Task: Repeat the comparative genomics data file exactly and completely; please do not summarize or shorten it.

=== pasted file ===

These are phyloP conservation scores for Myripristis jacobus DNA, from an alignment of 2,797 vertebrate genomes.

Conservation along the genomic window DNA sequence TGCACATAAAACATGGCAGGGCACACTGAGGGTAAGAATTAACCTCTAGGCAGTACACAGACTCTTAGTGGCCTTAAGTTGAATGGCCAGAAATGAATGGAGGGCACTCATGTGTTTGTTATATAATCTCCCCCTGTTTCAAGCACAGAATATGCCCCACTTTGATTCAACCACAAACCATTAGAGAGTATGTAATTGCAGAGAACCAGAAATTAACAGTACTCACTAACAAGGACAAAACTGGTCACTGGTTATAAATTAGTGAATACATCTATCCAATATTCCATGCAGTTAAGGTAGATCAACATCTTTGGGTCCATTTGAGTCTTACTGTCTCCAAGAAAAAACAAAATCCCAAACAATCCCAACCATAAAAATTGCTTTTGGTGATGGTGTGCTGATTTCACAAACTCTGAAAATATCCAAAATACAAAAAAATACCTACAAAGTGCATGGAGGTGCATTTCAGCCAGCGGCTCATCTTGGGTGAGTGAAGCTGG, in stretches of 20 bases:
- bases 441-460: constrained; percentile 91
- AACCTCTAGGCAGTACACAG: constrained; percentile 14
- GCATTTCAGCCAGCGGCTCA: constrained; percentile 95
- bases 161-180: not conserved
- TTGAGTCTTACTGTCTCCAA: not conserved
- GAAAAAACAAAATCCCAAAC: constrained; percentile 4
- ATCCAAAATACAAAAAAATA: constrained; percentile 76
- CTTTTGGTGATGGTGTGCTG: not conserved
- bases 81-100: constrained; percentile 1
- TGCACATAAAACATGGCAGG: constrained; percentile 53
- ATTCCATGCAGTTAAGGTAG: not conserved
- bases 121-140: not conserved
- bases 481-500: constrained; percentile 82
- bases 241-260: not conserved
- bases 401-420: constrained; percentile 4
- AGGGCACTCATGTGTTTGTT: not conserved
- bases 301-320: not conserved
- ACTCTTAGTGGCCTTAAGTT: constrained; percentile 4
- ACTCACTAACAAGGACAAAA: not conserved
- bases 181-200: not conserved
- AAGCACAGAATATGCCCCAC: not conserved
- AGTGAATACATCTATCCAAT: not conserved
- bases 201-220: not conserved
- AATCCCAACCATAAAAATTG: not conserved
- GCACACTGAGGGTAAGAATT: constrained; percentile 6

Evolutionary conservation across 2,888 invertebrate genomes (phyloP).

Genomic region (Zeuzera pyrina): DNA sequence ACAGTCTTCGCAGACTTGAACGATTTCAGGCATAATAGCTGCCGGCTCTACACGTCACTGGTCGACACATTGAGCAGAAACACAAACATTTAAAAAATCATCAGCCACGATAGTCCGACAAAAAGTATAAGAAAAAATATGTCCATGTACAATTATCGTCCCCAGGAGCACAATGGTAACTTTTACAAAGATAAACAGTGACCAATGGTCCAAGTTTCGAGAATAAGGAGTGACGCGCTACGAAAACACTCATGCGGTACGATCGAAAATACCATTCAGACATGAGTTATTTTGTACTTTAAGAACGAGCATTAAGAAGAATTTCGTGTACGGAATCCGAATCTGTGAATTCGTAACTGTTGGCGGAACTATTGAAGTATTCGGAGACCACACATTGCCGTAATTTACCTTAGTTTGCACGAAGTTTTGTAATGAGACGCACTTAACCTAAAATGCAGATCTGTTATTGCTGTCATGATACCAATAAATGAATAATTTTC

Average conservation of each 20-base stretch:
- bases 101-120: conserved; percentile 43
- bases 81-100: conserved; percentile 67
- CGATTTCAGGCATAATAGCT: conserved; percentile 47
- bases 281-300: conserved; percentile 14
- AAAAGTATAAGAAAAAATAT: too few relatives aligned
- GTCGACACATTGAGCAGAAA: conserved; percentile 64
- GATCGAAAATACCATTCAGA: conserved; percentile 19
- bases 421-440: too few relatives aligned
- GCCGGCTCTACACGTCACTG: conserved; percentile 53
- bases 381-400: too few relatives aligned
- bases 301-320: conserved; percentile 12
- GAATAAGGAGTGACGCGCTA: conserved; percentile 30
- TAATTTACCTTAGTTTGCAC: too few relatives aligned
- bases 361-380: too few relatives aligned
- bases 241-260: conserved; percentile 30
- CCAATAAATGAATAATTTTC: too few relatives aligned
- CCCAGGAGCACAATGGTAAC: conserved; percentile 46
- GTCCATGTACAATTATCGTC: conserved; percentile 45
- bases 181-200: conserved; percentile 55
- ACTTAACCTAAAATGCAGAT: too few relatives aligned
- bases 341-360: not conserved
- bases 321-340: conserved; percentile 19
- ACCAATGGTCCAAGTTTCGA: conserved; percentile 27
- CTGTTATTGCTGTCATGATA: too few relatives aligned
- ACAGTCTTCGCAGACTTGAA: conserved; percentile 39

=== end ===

These are phyloP conservation scores for Myripristis jacobus DNA, from an alignment of 2,797 vertebrate genomes.

Conservation along the genomic window DNA sequence TGCACATAAAACATGGCAGGGCACACTGAGGGTAAGAATTAACCTCTAGGCAGTACACAGACTCTTAGTGGCCTTAAGTTGAATGGCCAGAAATGAATGGAGGGCACTCATGTGTTTGTTATATAATCTCCCCCTGTTTCAAGCACAGAATATGCCCCACTTTGATTCAACCACAAACCATTAGAGAGTATGTAATTGCAGAGAACCAGAAATTAACAGTACTCACTAACAAGGACAAAACTGGTCACTGGTTATAAATTAGTGAATACATCTATCCAATATTCCATGCAGTTAAGGTAGATCAACATCTTTGGGTCCATTTGAGTCTTACTGTCTCCAAGAAAAAACAAAATCCCAAACAATCCCAACCATAAAAATTGCTTTTGGTGATGGTGTGCTGATTTCACAAACTCTGAAAATATCCAAAATACAAAAAAATACCTACAAAGTGCATGGAGGTGCATTTCAGCCAGCGGCTCATCTTGGGTGAGTGAAGCTGG, in stretches of 20 bases:
- bases 441-460: constrained; percentile 91
- AACCTCTAGGCAGTACACAG: constrained; percentile 14
- GCATTTCAGCCAGCGGCTCA: constrained; percentile 95
- bases 161-180: not conserved
- TTGAGTCTTACTGTCTCCAA: not conserved
- GAAAAAACAAAATCCCAAAC: constrained; percentile 4
- ATCCAAAATACAAAAAAATA: constrained; percentile 76
- CTTTTGGTGATGGTGTGCTG: not conserved
- bases 81-100: constrained; percentile 1
- TGCACATAAAACATGGCAGG: constrained; percentile 53
- ATTCCATGCAGTTAAGGTAG: not conserved
- bases 121-140: not conserved
- bases 481-500: constrained; percentile 82
- bases 241-260: not conserved
- bases 401-420: constrained; percentile 4
- AGGGCACTCATGTGTTTGTT: not conserved
- bases 301-320: not conserved
- ACTCTTAGTGGCCTTAAGTT: constrained; percentile 4
- ACTCACTAACAAGGACAAAA: not conserved
- bases 181-200: not conserved
- AAGCACAGAATATGCCCCAC: not conserved
- AGTGAATACATCTATCCAAT: not conserved
- bases 201-220: not conserved
- AATCCCAACCATAAAAATTG: not conserved
- GCACACTGAGGGTAAGAATT: constrained; percentile 6

Evolutionary conservation across 2,888 invertebrate genomes (phyloP).

Genomic region (Zeuzera pyrina): DNA sequence ACAGTCTTCGCAGACTTGAACGATTTCAGGCATAATAGCTGCCGGCTCTACACGTCACTGGTCGACACATTGAGCAGAAACACAAACATTTAAAAAATCATCAGCCACGATAGTCCGACAAAAAGTATAAGAAAAAATATGTCCATGTACAATTATCGTCCCCAGGAGCACAATGGTAACTTTTACAAAGATAAACAGTGACCAATGGTCCAAGTTTCGAGAATAAGGAGTGACGCGCTACGAAAACACTCATGCGGTACGATCGAAAATACCATTCAGACATGAGTTATTTTGTACTTTAAGAACGAGCATTAAGAAGAATTTCGTGTACGGAATCCGAATCTGTGAATTCGTAACTGTTGGCGGAACTATTGAAGTATTCGGAGACCACACATTGCCGTAATTTACCTTAGTTTGCACGAAGTTTTGTAATGAGACGCACTTAACCTAAAATGCAGATCTGTTATTGCTGTCATGATACCAATAAATGAATAATTTTC

Average conservation of each 20-base stretch:
- bases 101-120: conserved; percentile 43
- bases 81-100: conserved; percentile 67
- CGATTTCAGGCATAATAGCT: conserved; percentile 47
- bases 281-300: conserved; percentile 14
- AAAAGTATAAGAAAAAATAT: too few relatives aligned
- GTCGACACATTGAGCAGAAA: conserved; percentile 64
- GATCGAAAATACCATTCAGA: conserved; percentile 19
- bases 421-440: too few relatives aligned
- GCCGGCTCTACACGTCACTG: conserved; percentile 53
- bases 381-400: too few relatives aligned
- bases 301-320: conserved; percentile 12
- GAATAAGGAGTGACGCGCTA: conserved; percentile 30
- TAATTTACCTTAGTTTGCAC: too few relatives aligned
- bases 361-380: too few relatives aligned
- bases 241-260: conserved; percentile 30
- CCAATAAATGAATAATTTTC: too few relatives aligned
- CCCAGGAGCACAATGGTAAC: conserved; percentile 46
- GTCCATGTACAATTATCGTC: conserved; percentile 45
- bases 181-200: conserved; percentile 55
- ACTTAACCTAAAATGCAGAT: too few relatives aligned
- bases 341-360: not conserved
- bases 321-340: conserved; percentile 19
- ACCAATGGTCCAAGTTTCGA: conserved; percentile 27
- CTGTTATTGCTGTCATGATA: too few relatives aligned
- ACAGTCTTCGCAGACTTGAA: conserved; percentile 39